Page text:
When design work started on the LaFerrari in 2010, it set a new course for Ferrari, with the design of the car being taken entirely in-house. Design chief Flavio Manzoni wanted to create a car that represented the future, one that would embrace the latest developments in aerodynamics and set a new course for Ferrari as it moved away from its 70-year relationship with Pininfarina.
The LaFerrari, project name F150, was to be equipped with the latest F1 hybrid technology, and much of its development was the result of painstaking testing with the FXX, a track-only development prototype of the Enzo. Behind the carbon fibre monocoque (designed by F1 guru Rory Byrne) was a longitudinally-mounted 6.3 litre normally-aspirated V12 producing 789 bhp, supported and enhanced by a 161 bhp KERS-style electric motor, providing short bursts of additional power. The seven-speed F1-style dual clutch transmission provided seamless gear changes, augmenting the car’s spectacular acceleration figures. All that power and cutting-edge technology helped the LaFerrari to lap Farrari’s Fiorano test track in 1:19.70, almost 5 seconds faster than its forerunner the Enzo.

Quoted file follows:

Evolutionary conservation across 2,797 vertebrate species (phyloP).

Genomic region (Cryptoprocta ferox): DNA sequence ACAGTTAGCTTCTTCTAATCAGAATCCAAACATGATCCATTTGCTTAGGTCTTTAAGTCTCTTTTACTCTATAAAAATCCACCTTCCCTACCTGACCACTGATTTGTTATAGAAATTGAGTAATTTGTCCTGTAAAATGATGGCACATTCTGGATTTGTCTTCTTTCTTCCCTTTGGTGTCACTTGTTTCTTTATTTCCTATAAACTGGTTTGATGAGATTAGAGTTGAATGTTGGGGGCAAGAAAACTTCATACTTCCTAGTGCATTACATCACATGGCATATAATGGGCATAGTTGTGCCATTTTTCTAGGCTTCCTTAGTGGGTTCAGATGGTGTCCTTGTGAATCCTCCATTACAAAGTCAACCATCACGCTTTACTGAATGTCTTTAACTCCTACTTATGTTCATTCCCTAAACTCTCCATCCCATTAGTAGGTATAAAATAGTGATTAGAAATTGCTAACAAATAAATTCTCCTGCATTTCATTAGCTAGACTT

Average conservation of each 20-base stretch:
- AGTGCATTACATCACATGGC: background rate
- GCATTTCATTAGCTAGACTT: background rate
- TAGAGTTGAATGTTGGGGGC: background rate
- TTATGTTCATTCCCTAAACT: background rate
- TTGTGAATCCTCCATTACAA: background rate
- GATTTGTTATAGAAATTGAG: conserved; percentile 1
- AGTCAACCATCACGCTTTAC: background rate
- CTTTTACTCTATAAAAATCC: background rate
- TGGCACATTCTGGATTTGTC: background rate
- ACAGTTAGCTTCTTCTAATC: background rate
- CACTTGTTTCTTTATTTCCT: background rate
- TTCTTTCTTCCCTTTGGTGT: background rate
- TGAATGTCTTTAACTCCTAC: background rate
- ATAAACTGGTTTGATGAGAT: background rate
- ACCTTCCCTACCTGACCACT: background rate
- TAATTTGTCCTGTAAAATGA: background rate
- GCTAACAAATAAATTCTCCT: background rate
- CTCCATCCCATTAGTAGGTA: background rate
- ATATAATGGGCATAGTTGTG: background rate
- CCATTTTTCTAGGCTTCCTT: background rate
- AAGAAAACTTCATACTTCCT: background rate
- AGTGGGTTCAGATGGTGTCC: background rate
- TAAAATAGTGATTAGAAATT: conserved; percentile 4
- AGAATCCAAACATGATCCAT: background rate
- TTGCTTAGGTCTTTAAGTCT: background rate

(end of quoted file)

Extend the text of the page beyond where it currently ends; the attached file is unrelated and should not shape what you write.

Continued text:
As these laps times ably demonstrated, huge developments had been made in the intervening years since the Enzo, and the LaFerrari incorporated a number of sophisticated driver aids to keep all that power under control, including electronic stability control, high performance anti-lock braking and brake distribution systems, a traction control system integrated with the hybrid power unit and a third-generation electric differential.
Just like the 288 GTO, F40, F50 and Enzo before it, the LaFerrari created a new performance benchmark, not just in its outright speed and acceleration, but also in its braking and handling. Equally impressive though was its docility and usability in everyday, low-speed, urban driving conditions.
Production of the LaFerrari ended in 2016 after a total of 499 coupes and 200 open-top ‘Apertas’ had been built.